The full version of this article can be read in the October 2012 issue of Hydrocarbon Engineering. Subscribers can sign in here.
Recent developments in the unconventional gas sector are having an important impact on the global gas market, and the LNG market in particular. The impact of these developments is likely to resonate into the foreseeable future.
The most important of these developments concerns shale gas. A lot has been said about shale gas recently, but it is best to start with the facts. Shale gas is an unconventional natural gas extracted from shale formations. It is recovered by a careful procedure involving horizontal drilling and hydraulic fracturing (or fracking). Fracking is a technique that utilises a high pressure mix of water, sand and chemicals that are injected underground to break up the shale formations and release the natural gas.
Over the last few years, these technologies have been implemented with greater precision, resulting in lower costs. The technologies have been utilised and honed to the extent that costs for these types of gas projects have been lower than those of more conventional projects in some cases.
Therefore, with these more advanced drilling techniques (currently used in US and in Australia) looking to be implemented on a worldwide scale, it will be interesting to observe the impact on the energy mix of various countries. The geopolitics of energy security will also be affected.
The support that these shale gas developments are getting from many of the major oil companies is a sign of the resource's growing importance. Companies such as ExxonMobil, BP, Total and Petronas are already involved in these unconventional hydrocarbon opportunities.
Taking a closer look at Europe, shale gas developments are being seriously considered in many countries as a viable alternative to traditional fuels. Shale and other unconventional gas resources have been identified in France, Germany, Hungary, Italy, Netherlands, Poland, Romania, Spain, Sweden, Switzerland and the UK. Land and license acquisition, and even some early stage exploration, is already underway or foreseen in a number of these countries. The results from these test sites and other efforts will help to determine the real potential for shale gas use on the European continent.
However, despite these significant volumes of unconventional gas deposits, shale gas developments are running many years behind their counterparts in the US. There are a number of factors to help explain this trend:
- Geology: in Europe, the geology of the regions is deemed less favourable for commercial development.
- Tax incentives: unlike the US, no tax incentives have been implemented in Europe for shale gas development.
- >Environmental issues: Europe as a whole has much more stringent regulations in place with regards to the environmental impact of development.
- Public opinion: in the US, many of the shale gas developments are situated in low population areas. When comparing population densities, it is clear to see that extraction will be more difficult to achieve in Europe: the US has 30 habitants/km2, whereas Europe has over 100 habitants/km2).
- Early negative feedback: in May 2011, Shell declined to renew its exploration license in Sweden due to negative results of test wells. In another major set back, the French parliament voted a ban on shale gas developments due to concerns about its impact on the environment.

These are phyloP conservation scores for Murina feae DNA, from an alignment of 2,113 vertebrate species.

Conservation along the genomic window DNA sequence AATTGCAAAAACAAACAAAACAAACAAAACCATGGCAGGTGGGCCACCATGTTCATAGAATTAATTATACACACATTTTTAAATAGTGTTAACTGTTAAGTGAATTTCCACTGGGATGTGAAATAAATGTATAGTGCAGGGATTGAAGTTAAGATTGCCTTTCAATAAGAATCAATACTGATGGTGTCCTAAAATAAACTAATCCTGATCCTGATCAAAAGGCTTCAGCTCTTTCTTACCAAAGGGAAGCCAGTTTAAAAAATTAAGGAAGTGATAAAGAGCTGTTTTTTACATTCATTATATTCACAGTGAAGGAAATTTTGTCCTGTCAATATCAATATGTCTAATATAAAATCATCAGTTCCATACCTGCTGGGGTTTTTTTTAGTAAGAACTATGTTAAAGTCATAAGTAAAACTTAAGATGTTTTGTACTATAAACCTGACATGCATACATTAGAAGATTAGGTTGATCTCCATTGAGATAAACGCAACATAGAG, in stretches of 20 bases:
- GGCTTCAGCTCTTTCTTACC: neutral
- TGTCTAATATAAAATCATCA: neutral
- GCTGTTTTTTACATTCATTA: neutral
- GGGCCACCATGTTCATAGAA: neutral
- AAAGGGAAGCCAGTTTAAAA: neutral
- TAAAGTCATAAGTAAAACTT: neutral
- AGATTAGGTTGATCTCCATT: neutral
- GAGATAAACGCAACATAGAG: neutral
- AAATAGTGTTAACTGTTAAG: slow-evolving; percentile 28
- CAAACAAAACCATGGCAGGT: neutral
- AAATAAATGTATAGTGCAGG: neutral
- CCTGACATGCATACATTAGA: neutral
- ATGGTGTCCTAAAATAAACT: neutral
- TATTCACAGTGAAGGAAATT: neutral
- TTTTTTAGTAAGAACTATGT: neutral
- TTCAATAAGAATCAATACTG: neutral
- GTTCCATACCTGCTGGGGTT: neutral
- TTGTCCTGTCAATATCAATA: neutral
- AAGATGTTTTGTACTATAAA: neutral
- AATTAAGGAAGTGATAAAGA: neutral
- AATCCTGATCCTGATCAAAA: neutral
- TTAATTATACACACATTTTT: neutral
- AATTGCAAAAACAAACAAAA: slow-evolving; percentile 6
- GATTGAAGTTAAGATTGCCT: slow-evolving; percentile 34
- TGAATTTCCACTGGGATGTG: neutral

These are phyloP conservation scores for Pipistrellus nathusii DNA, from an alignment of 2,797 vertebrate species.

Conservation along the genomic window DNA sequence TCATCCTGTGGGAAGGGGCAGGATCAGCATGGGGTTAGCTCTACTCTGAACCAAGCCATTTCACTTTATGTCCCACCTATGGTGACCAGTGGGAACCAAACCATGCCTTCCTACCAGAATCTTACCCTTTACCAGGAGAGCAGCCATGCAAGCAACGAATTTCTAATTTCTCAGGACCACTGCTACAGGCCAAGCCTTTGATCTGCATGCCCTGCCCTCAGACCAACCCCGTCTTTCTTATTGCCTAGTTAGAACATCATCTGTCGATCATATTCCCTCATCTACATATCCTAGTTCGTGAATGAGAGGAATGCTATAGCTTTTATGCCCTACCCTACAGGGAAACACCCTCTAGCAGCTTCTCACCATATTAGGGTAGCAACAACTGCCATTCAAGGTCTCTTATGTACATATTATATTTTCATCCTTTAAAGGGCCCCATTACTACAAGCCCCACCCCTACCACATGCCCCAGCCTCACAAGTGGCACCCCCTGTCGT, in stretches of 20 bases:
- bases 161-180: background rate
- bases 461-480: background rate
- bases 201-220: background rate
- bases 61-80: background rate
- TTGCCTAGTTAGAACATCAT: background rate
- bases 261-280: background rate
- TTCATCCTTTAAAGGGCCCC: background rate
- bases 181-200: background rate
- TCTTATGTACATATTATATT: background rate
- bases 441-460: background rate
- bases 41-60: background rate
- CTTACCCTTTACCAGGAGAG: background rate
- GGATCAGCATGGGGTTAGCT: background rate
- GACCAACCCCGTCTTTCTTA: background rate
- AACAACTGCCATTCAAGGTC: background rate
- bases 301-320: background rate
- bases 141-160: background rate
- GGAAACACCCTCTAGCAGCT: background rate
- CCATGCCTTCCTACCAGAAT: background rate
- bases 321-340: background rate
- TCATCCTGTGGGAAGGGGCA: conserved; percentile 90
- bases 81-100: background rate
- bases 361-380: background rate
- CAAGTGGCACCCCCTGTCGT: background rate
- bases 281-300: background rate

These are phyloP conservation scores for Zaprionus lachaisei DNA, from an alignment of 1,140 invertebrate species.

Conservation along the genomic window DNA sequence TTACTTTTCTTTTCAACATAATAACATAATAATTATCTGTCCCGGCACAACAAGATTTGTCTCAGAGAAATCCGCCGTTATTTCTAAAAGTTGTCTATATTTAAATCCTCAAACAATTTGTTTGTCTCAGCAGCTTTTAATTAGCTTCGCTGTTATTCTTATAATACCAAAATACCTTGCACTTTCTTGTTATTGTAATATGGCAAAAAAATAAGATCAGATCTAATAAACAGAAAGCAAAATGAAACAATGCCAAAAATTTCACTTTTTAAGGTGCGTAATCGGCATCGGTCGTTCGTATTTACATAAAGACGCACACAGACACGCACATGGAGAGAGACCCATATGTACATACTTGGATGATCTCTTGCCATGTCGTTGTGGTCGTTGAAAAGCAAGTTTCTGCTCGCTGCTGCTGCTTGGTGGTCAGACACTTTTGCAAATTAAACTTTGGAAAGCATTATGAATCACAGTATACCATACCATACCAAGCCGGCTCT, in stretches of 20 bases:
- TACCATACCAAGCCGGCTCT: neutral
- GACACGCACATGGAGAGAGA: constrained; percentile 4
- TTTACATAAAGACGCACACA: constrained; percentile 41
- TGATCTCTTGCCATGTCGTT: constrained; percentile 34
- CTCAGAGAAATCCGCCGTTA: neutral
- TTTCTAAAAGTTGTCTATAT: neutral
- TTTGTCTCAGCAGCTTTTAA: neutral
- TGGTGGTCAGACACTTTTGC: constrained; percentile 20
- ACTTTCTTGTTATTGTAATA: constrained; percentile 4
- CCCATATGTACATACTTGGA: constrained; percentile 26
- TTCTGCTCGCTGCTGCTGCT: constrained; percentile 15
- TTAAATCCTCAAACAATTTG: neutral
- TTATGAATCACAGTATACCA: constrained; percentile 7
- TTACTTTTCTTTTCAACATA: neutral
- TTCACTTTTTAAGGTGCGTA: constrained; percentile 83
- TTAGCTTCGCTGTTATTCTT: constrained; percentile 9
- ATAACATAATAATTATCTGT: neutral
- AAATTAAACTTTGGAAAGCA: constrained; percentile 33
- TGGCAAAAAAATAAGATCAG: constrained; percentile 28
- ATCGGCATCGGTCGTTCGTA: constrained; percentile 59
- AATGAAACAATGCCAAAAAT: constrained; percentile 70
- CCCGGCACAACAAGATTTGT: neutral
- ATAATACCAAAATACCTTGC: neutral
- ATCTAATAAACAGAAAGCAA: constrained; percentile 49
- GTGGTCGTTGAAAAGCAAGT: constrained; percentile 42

However, there could yet be a bright future for shale gas in Europe, as both Germany and the UK have maintained their support for developments.
The European country most committed to unlocking its shale gas reserves remains Poland. Poland has three shale basins and, to date, the country has issued more than 80 exploration licenses to numerous companies, including Chevron Corp., ConocoPhillips and Marathon Oil Corp. After the first horizontal gas well was completed in June 2012, ConocoPhillips announced that gas production is expected to begin within two years.
Today, the opponents of shale gas in Europe seem to have the upper hand, but some progress is nevertheless being made in the development of the continent’s shale gas reserves. This is especially notable in Poland, where governmental support and favourable geology indicate a good economic potential for shale. Shale gas developments in other European states seem to be more uncertain given that there is more public opposition. The success of the resource in Europe hinges greatly on public opinion and also on the development of new technologies, which would make shale gas exploitation cheaper and more environmentally friendly.
The real impact of both shale gas and CBM outside of Australia and the US remains to be seen. The extraction of gas from shale and coal beds remains a complicated process and it should also be highlighted that availability of unconventional gas resources does not automatically mean that they are proven reserves with the possibility of being developed from an economic standpoint. Several potential hurdles remain before extraction can truly accelerate.
Research is ongoing, and new technologies will be developed that will help drive down the cost of shale gas extraction and improve the efficiency of development and production activities. The shale gas debate rolls on, but there is no denying the economic benefit that the evolution of a shale gas industry could bring to individual countries, notably those in Europe.
Written by Stefan Chapman, Euro Petroleum Consultants